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  12. #12
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    Quote Originally Posted by DrWho View Post
    I doubt if a man in the UK can just run out to Best Buy or Staples. EH?

    But a guy with all that electronics background should have a little digital volt meter laying around somewhere.

    That first CMOS battery could have been OLD before it was ever put into that motherboard.
    So the age of the PC really has nothing to do with it. Check that battery with a meter or just exchange it.
    When checking a CMOS battery with a volt meter, it must check out to 3.0vdc or better or it should be changed.

    Good Luck,
    The Doctor

    PS: Have you looked at the Electrolytic Capacitors on the motherboard, to see if any are bulging on top?
    If there are any, even just one, that can cause internittent problems till the mobo stops working all together.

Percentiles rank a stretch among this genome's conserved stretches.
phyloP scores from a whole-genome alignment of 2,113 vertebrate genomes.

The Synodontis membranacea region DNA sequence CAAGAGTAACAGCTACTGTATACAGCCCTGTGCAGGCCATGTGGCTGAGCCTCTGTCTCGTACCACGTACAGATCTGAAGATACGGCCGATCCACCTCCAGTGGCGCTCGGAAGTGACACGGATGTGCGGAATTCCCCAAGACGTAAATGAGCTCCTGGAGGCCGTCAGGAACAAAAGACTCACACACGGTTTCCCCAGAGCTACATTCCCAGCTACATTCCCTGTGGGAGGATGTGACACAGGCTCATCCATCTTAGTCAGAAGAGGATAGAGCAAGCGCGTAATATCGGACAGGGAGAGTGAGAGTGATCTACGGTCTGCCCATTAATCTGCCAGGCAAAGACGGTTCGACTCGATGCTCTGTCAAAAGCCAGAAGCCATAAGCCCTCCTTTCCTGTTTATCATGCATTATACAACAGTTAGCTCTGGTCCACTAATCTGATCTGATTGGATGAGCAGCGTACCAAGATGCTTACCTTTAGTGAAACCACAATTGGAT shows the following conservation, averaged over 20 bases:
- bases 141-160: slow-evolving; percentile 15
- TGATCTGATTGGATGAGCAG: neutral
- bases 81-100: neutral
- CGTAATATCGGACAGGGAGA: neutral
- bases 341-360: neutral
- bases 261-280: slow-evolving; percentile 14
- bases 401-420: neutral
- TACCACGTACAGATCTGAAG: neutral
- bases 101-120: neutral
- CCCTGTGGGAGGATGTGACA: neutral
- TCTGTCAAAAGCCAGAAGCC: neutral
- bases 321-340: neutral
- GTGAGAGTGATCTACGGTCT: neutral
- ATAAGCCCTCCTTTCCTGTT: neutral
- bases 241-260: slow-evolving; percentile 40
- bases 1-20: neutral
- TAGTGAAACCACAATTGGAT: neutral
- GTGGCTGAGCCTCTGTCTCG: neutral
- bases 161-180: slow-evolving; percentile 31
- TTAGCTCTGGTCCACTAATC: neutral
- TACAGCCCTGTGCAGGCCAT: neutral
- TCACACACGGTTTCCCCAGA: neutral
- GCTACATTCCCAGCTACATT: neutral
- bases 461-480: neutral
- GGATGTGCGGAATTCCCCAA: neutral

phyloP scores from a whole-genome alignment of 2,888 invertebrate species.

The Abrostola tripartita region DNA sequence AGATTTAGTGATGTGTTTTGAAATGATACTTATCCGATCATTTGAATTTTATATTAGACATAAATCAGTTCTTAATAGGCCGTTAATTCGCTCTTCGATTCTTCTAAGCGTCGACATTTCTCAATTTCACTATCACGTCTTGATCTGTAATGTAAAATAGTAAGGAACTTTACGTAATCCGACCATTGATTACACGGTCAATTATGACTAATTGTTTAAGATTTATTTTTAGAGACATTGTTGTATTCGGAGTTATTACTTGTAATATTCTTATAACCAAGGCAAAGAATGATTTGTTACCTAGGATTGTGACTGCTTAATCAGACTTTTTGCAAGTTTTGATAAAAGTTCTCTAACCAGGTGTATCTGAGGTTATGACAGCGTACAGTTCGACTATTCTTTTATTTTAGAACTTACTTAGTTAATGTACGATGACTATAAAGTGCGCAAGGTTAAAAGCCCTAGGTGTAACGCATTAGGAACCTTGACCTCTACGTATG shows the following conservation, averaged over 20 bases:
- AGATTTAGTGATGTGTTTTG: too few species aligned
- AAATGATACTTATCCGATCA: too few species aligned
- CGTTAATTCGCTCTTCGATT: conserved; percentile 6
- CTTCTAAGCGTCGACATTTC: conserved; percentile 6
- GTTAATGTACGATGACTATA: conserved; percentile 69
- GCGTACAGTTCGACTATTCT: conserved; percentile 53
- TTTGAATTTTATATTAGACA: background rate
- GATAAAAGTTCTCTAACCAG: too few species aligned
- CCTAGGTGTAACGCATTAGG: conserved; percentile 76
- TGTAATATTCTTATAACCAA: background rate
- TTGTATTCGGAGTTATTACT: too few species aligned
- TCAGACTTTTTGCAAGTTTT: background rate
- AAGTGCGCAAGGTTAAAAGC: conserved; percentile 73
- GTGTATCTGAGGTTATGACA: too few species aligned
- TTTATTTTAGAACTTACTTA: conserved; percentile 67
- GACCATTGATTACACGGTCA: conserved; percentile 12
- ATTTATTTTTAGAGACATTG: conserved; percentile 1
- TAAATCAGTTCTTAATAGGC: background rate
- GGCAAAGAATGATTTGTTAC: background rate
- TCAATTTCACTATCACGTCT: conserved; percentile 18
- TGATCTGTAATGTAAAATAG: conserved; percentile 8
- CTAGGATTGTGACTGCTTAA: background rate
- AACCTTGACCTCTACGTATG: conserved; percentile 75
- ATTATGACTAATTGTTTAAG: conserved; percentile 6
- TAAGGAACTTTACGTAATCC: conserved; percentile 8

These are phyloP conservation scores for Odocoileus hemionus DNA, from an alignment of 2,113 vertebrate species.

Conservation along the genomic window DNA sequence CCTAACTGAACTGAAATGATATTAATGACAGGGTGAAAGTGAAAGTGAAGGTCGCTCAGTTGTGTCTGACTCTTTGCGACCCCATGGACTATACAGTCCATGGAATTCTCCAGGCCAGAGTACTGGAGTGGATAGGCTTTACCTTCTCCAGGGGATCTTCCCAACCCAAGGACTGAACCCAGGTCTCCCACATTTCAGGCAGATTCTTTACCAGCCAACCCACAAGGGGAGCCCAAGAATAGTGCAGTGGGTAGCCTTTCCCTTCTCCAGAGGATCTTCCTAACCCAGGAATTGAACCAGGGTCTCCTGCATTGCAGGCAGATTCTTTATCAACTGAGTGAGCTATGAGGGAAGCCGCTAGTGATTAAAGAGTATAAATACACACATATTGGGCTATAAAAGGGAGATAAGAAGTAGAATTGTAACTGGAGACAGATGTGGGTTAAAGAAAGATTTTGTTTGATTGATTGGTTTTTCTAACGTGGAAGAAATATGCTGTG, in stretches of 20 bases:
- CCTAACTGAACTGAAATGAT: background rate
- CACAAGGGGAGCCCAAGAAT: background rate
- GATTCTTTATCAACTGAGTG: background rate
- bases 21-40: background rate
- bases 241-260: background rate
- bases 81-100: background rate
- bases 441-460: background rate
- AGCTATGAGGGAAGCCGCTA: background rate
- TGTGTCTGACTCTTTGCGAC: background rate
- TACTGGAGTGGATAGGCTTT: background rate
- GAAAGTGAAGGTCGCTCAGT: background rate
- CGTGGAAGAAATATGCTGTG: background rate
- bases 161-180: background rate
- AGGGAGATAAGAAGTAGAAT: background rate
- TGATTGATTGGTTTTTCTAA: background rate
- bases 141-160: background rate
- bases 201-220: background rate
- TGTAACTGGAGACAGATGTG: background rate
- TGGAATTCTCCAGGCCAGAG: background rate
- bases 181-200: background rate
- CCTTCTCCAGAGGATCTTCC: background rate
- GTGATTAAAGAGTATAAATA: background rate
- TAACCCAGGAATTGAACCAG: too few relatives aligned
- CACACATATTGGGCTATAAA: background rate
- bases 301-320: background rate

I replaced six of those, on my own mobo this past summer. It had gotten funky and then just stopped working all together. I'm a board level repair tech, so changing out the BAD Caps was only an inconvenience.
    True - I can't just run out to Staples or Best Buy - it's a long jog from here lol.

    Regarding your comment about "a guy with all that electronic background", I said I had "a bit of BASIC electronic knowledge" - my electronics was all done at college - so alas I don't have a digital voltmeter lying about, but I'll replace the battery anyway in case it is that (just as soon as I can figure out how to get it out it's holder).